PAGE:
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Adopted with deceased father not on birth certificate no immediate family

Discussion in 'Paternity Law & DNA Tests' started by Labriola, Aug 11, 2017.

  1. Labriola

    Labriola Law Topic Starter New Member

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    Jurisdiction:
    Colorado
    I was adopted in 1952. I recently found my biological mother because her name only was on my original birth certificate. We now have a great relationship and she has told me my father's name etc.
    She was 16 and he was 22. She was a worker in his grandparents house through St. Clara's Orphanage. She left very soon after my home birth. The grandmother made sure my father's name was not attached to anyone. My mother never told anyone about me until I found her 6 months ago. I cannot find any death record for my father and Colorado will not allow me access to any records without immediate proof. My father would be 87. I am told through a cousin on Ancestry on my father's side (DNA Match) that he never married or had any other children. I was also told he committed suicide. This cousin is being told this by her parents also related to our great grandparents. They had a falling out and do not speak to my father's side. Do I have any recourse?
    So sad. Is he alive?
     
  2. army judge

    army judge Super Moderator

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    What do you mean by recourse?

    What is it you are attempting to accomplish?

    The fact that you were adopted means you are legally the daughter or son of your adopted parents.
     
  3. Labriola

    Labriola Law Topic Starter New Member

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    To see if he is alive or date of death and where he may be buried. He is not on the S.S. death records. But I can find no obituary or any database information that says he is deceased. Colorado is a closed state. I have no legal right. Ultimately I would like to verify all the information I am being told. My cousins parents will not talk to me because of the feud.
     
  4. army judge

    army judge Super Moderator

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    You are faced by the legal wall that confronts many people.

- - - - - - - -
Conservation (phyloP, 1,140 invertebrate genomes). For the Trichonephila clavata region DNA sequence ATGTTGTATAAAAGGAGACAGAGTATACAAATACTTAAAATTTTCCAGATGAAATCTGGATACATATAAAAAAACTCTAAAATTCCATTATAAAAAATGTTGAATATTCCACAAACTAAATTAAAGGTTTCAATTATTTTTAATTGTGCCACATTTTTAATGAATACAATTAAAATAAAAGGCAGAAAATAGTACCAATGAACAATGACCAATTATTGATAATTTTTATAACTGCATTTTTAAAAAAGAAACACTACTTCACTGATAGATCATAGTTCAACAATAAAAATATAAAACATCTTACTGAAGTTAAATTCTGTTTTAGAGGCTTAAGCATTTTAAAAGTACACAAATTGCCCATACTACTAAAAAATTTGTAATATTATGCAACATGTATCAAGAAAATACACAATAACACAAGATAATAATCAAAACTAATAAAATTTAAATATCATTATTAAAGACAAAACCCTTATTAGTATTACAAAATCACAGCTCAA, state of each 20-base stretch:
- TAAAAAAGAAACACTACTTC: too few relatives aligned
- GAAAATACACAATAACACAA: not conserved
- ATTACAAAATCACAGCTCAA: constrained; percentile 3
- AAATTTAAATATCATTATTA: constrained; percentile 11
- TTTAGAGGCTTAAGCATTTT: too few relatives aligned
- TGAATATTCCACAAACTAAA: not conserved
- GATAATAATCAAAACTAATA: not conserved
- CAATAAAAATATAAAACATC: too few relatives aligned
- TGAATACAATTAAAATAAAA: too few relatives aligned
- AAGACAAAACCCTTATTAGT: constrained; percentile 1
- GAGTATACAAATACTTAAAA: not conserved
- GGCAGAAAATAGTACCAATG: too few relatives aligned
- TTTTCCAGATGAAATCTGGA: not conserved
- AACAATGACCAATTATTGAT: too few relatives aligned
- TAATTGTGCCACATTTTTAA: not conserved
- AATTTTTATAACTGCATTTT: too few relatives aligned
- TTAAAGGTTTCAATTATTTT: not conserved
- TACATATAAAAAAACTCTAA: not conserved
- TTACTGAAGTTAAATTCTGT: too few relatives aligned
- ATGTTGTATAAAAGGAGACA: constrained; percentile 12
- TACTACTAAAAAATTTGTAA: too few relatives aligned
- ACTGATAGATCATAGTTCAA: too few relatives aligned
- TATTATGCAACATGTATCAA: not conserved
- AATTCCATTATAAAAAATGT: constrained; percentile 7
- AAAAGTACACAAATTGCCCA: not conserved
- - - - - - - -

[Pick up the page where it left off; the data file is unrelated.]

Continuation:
You don't know that the man you think to be your biological father is in fact such father.

    You are on one the many sites where such information can be found, assuming the man wishes to be found.

    There are many reasons he might not be on the SS death register.

    One, you don't know his real legal name.
    Two, he is alive in another country.
    Three, he may have become one of thousands of US military person still MIA.
    Four, he could have legally changed his name.
    Five, he could have died and been buried as a John Doe.
    Six, he could have gone missing and remains unfound today.
    Seven, the list is endless with speculation.

    I suggest you do more genetic testing, as you could run into one of his biological cousins, nieces, siblings, etc on other such websites.

    there are several websites that aggregate such data, and the Mormon Church has extensive genetic data available to the public.
     
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  5. Labriola

    Labriola Law Topic Starter New Member

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    I do know his legal name and birth date and his mother, father and brother and grandparents. My ancestry DNA confirms I am related to all of them. The other things could all be true. The Mormon Church is an option. One close relative, the daughter of his brother is alive but has dementia. We are trying to find her sister or brother.
    Thanks for the information. So my mother's sworn statement, and my DNA will not prove anything?
     
  6. army judge

    army judge Super Moderator

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    Any UNMARRIED male who is alleged to father a child has zero parental rights, responsibilities, or liabilities until the male goes to court to prove paternity.

    A name is nothing, legal r not.

    He is legally nothing to you, even if he proves to be biologically something.

    You have no way of determining that he is biologically related to the people you believe are his relatives.

    However, in the 50s, purported fathers had no say in whether the birth mother had the child adopted, just as such a man has no say if the mother aborts the child.

    Legally the man and woman who created you biologically lost all of their rights to you upon your adoption.

    If you're asking about any potential inheritance, there exists no legal right to inheritance even if you had been parented to adulthood anyway.
     
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  7. Labriola

    Labriola Law Topic Starter New Member

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    It would be enough just to know for sure what happened to him. As a baby, I guess I had no rights, but glad I was adopted. My adopted parents are both deceased.
    Thanks again
     
  8. army judge

    army judge Super Moderator

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    No worries, at least it'll be an interesting project to be your own detective.
    I hope you uncover the mystery, and find him alive and healthy.
     
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  9. zddoodah

    zddoodah Well-Known Member

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    You do not have any legal right to obtain vital records regarding any person with whom you have no legal relationship.
     
  10. Labriola

    Labriola Law Topic Starter New Member

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    Yes I see from the other response.
     

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